# Basic Probability Theory

## Abstract

Before entering the field of statistics, we warm up with basic probability theory. Without insights into the basics of probability it is difficult to interpret information as it is provided in science and everyday life. In particular, a lot of information provided in the media is essentially useless because it is based on partial information. In this chapter, we will explain what type of complete information is needed for proper conclusions and introduce Bayes’ theorem. We will present the ideas using simple equations and, for readers not comfortable with mathematics, we will provide the basic intuitions with simple examples and figures.

### What You Will Learn in This Chapter

Before entering the field of statistics, we warm up with basic probability theory. Without insights into the basics of probability it is difficult to interpret information as it is provided in science and everyday life. In particular, a lot of information provided in the media is essentially useless because it is based on partial information. In this chapter, we will explain what type of complete information is needed for proper conclusions and introduce Bayes’ theorem. We will present the ideas using simple equations and, for readers not comfortable with mathematics, we will provide the basic intuitions with simple examples and figures.

## 1.1 Confusions About Basic Probabilities: Conditional Probabilities

### 1.1.1 The Basic Scenario

### Some very basic probability theory

- 1.
**Probability.**A probability assigns a value between 0 and 1 to an event*A*. For example, a dice is thrown. The probability of throwing a 4 is*P*(4)=1/6. - 2.
**Probability distribution.**There are 6 outcomes in the above example, each outcome is assigned a probability of 1/6. Assigning a probability to each possible outcome produces a probability distribution. - 3.
**Conditional probability.**A conditional probability*P*(*A*|*B*) takes information of an event*B*into account. The vertical bar is read as “given,” which indicates that this is a conditional probability statement. For example, you draw two cards, one after the other, from a standard deck of 52 cards. The probability of the first card being a spade is*P*(spade on first draw) = 13/52 = 1/4. Now there are only 51 remaining cards. The probability of the second card being a spade having already drawn a spade is*P*(spade on second draw|spade on first draw) = 12/51. In contrast,*P*(spade on second draw|heart on first draw) = 13/51. Here, the probability of the second draw depends on what type of card was drawn first. - 4.
**Independent events.**Events are independent when the conditional probability is the same as the unconditional probability:*P*(*A*|*B*) =*P*(*A*). In this case the probability of*A*does not depend on*B*. For example, if after drawing a card you return it to the deck, then the probability of a spade on the second draw is*P*(spade on second draw) = 13/52, regardless of what card was drawn first.

### Definitions

- 1.
**Sensitivity:**The probability that the test is positive given that the patient is infected. - 2.
**Specificity:**The probability that the test is negative given that the patient is not infected. - 3.
**False Positive Rate:**The probability that the test is positive given that the patient is not infected. - 4.
**Miss Rate:**The probability that the test is negative given that the patient is infected.

Let us start with an example. In the 1980s, a new disease, called acquired immune deficiency syndrome (AIDS), caused a public panic; it was caused by the HIV virus. Scientists developed a highly sensitive test to detect the virus in the blood. Suppose the HIV test has a sensitivity of 0.9999 and a specificity of 0.9999. Hence, the test is a very good test because for the vast majority of cases the test is positive when the patient is infected, and the test is negative when the patient is not infected. Further suppose that the incidence rate of HIV infection is 0.0001 in the normal population, i.e., 1 out of 10,000 people is infected with the HIV virus. Now, a randomly selected person is tested and the result is positive. Assume you are a doctor. What do you tell the person is the probability that he/she is infected? Mathematically, what is the conditional probability to be infected (HIV) given that the test is positive (*T*^{+}): *P*(*HIV* |*T*^{+})?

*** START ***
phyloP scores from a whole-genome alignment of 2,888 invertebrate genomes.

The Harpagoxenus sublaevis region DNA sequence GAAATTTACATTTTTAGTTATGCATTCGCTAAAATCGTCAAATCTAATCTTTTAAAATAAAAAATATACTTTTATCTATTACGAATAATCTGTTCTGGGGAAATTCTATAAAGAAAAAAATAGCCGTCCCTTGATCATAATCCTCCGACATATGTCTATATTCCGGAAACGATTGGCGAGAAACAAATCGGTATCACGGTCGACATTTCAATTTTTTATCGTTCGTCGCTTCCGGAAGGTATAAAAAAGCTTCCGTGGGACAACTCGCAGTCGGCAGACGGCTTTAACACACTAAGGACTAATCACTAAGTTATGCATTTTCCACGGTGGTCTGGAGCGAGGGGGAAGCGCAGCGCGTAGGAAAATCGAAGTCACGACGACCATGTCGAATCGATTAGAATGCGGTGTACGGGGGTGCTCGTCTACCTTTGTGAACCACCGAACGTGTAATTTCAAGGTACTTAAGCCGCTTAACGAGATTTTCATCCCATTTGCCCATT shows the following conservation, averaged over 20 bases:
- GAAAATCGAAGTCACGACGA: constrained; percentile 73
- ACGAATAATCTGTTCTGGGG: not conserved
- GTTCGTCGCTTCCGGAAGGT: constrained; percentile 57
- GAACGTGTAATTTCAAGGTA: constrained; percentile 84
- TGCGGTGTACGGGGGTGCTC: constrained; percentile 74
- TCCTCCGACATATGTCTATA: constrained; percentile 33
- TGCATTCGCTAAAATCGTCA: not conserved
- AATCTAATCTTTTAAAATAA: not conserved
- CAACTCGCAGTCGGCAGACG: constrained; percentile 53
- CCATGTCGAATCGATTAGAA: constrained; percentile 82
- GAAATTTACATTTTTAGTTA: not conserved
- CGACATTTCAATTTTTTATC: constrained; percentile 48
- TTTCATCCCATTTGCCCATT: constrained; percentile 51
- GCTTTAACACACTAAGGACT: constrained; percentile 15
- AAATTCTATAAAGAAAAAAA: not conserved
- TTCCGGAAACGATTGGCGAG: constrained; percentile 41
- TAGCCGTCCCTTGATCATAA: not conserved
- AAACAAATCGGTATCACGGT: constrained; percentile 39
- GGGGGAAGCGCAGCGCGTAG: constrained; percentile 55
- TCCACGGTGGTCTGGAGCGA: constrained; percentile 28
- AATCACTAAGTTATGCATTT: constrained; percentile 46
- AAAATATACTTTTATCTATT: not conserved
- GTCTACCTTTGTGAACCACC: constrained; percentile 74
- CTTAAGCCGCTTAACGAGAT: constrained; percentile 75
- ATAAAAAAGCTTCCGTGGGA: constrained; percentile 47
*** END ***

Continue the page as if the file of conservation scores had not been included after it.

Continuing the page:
Because the test is extremely good and makes almost no errors, many people believe that *P*(*HIV* |*T*^{+}) should be very high, for example, *P*(*HIV* |*T*^{+}) = 0.9999. However, the reality is that *P*(*HIV* |*T*^{+}) = 0.5, which is no better than a coin flip. How can this happen? We can compute *P*(*HIV* |*T*^{+}) using Bayes theorem, which is here in its general form:

*HIV*means no HIV infection):

*P*(

*HIV*|

*T*

^{+}) = 0.5.

Let us assume that the incidence rate is even lower, for example 1/100,000. Let us test 100,000 people. Because the incidence rate is 1/100,000, there is likely one infected person and the test likely detects the infected person. In addition, for each 10,000 people tested, there is one false positive. Hence, the test is 11 times positive^{1} and the chance of being actually infected if the test is positive drops to *P*(*HIV* |*T*^{+}) = 1∕11 ≈ 0.1. On the other hand, for an incidence rate of 0.5, *P*(*HIV* |*T*^{+}) = 0.9999, i.e., almost 1.0. Hence, the probability *P*(*HIV* |*T*^{+}) depends on the sensitivity, specificity, *and* the incidence rate. When the incidence rate changes from 0.0 to 1.0, *P*(*HIV* |*T*^{+}) varies from 0.0 to 1.0. One needs to know all three terms for an educated conclusion. If any of these terms is missing, then conclusions are void. This example presents one of the main themes of this book: *Be aware of partial information!*

### Comment 1

The above demonstration shows how important it is to understand basic statistical reasoning. For a patient, it matters a great deal to know how to interpret a positive outcome of a medical test. For example, in 1987, 22 recipients of a blood transfusion received a positive HIV Test statement and seven committed suicide [1]. Similarly, in one study, 16/20 German doctors told patients that there are virtually no false positives in the HIV test [2].

### Comment 2

Importantly, when you are a doctor, the situation is different than in the example above because it is more likely that people who have reason to worry about being infected take the test than people who are rather sure that they are not infected. Hence, the incidence rate in a hospital is likely higher than in the above example. This larger rate means that *P*(*HIV* |*T*^{+}) may be larger than 0.5: This is a puzzling conclusion, which shows why people often have poor intuitions about statistics.